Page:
An oscillating voltage signal applied to the biaxial bimorph 158 will produce simultaneous vibration of the first and second free end regions 162, 166. Because of the orthogonal orientation of the stretch directions of the upper and lower layers 168, 170, the first free end region 162 will vibrate in a direction A substantially orthogonal to plane PA in which the first end region 162 lies, while the second free end region 166 will vibrate in a direction B substantially orthogonal to plane PB. Thus, the first and second free end regions 162, 166 will vibrate in orthogonal directions. The orthogonality of the stretch directions (which are also parallel to the lengthwise extension of the respective arms 160, 164) of the upper and lower layers 168, 170 prevents the free end regions 162, 164 from vibrating in any other directions. However, the respective lengths LA and LB of the first and second arms 160, 164 must be greater than the respective widths WA and WB in order for the free end regions 162, 166 to vibrate effectively. As with the previous embodiments, a laser beam (not shown) incident upon the first mirror 167 and reflected onto the second mirror 169 will be scanned simultaneously in two orthogonal directions.

As those skilled in the art will appreciate, the length LA and width WA of the first arm 160 affect the resonant frequency of the first arm 160. The mass of the arm and mass of the first mirror 167 will also have some affect. Similarly, the length LB and width WB of the second arm 164 and the mass of the mirror affect the resonant frequency of the second arm 164. Therefore, by altering the length and width dimensions of each arm 160, 164 and/or the mass of the mirrors, the resonant frequency of each arm 160, 164 may be individually determined. In the present embodiment, the resonant frequency of the first arm 160 differs from the resonant frequency of the second arm 164. However, this does not have to be the case; both arms 160, 164 may have the same resonant frequency if so desired.

As mentioned, the signal sources 174, 176 are connected in parallel. Signal source 174 provides a low frequency component of the applied oscillating signal, and signal source 176 provides a high frequency component of the applied oscillating signal. According to the present embodiment, the high frequency component is tuned to the resonant frequency of one of the arms 160, 164 and the low frequency component is tuned to the resonant frequency of the other. The free end regions 162, 166 achieve maximum response to the applied oscillating signal when driven at their respective resonant frequencies. Thus, so long as the resonant frequencies of the respective arms 160, 164 differ sufficiently (e.g. by a ratio of 5-to-1), the amplitude of vibration of the respective free end regions 162, 166 may be independently controlled by varying the relative amplitudes of the high and low frequency components of the applied oscillating signal.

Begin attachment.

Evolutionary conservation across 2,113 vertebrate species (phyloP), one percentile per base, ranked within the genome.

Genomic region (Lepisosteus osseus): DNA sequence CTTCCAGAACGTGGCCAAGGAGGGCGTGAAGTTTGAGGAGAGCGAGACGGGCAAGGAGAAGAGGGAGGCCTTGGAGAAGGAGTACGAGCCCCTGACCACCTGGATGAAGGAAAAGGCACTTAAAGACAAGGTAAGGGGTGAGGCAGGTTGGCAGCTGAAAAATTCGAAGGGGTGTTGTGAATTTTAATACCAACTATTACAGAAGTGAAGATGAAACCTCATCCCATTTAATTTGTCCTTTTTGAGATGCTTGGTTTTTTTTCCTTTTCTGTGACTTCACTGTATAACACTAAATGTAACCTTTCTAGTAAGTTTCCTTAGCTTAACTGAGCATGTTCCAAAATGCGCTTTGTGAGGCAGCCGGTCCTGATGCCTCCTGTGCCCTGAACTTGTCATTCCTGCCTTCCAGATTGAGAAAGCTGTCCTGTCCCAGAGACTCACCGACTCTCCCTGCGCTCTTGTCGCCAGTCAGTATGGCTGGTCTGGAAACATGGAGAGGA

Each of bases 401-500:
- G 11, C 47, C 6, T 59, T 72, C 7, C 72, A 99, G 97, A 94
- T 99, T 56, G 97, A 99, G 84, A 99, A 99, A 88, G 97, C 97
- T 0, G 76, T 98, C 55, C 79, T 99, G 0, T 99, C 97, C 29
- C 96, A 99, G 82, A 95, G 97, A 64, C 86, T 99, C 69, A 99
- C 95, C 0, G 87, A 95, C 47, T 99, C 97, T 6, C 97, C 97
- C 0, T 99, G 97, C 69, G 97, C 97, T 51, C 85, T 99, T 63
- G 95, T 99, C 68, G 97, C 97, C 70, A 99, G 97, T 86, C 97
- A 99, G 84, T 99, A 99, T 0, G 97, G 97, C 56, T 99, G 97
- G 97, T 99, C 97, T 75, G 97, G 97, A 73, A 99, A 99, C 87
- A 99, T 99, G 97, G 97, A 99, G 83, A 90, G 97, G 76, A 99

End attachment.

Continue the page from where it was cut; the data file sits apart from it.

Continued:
FIG. 14 illustrates a seventh embodiment of the two-dimensional laser beam scanning device 181 of the present invention. As illustrated, the seventh embodiment comprises the same biaxial bimorph 158 as the sixth embodiment (FIG. 13); however, in the seventh embodiment, both the first end region 162 of the first arm 160 and the second free end region 166 of the second arm 164 are bent to establish the free end regions 162 and 166 in orthogonal planes PA' and PB' respectively. The first and second mirrors 167, 169 are once again positioned relative to each other such that a laser beam 188 is reflected off the first mirror 167 and onto the second mirror 169. As those skilled in the art will appreciate, the operation of the scanning device 181 of FIG. 14 (i.e., the seventh embodiment) is substantially identical to the operation of the device 180 of FIG. 13 (i.e., the sixth embodiment). Once again, the first and second end regions 162, 166 simultaneous vibrate in orthogonal directions A and B respectively. Consequently, the laser beam (not shown) will be scanned in two orthogonal directions.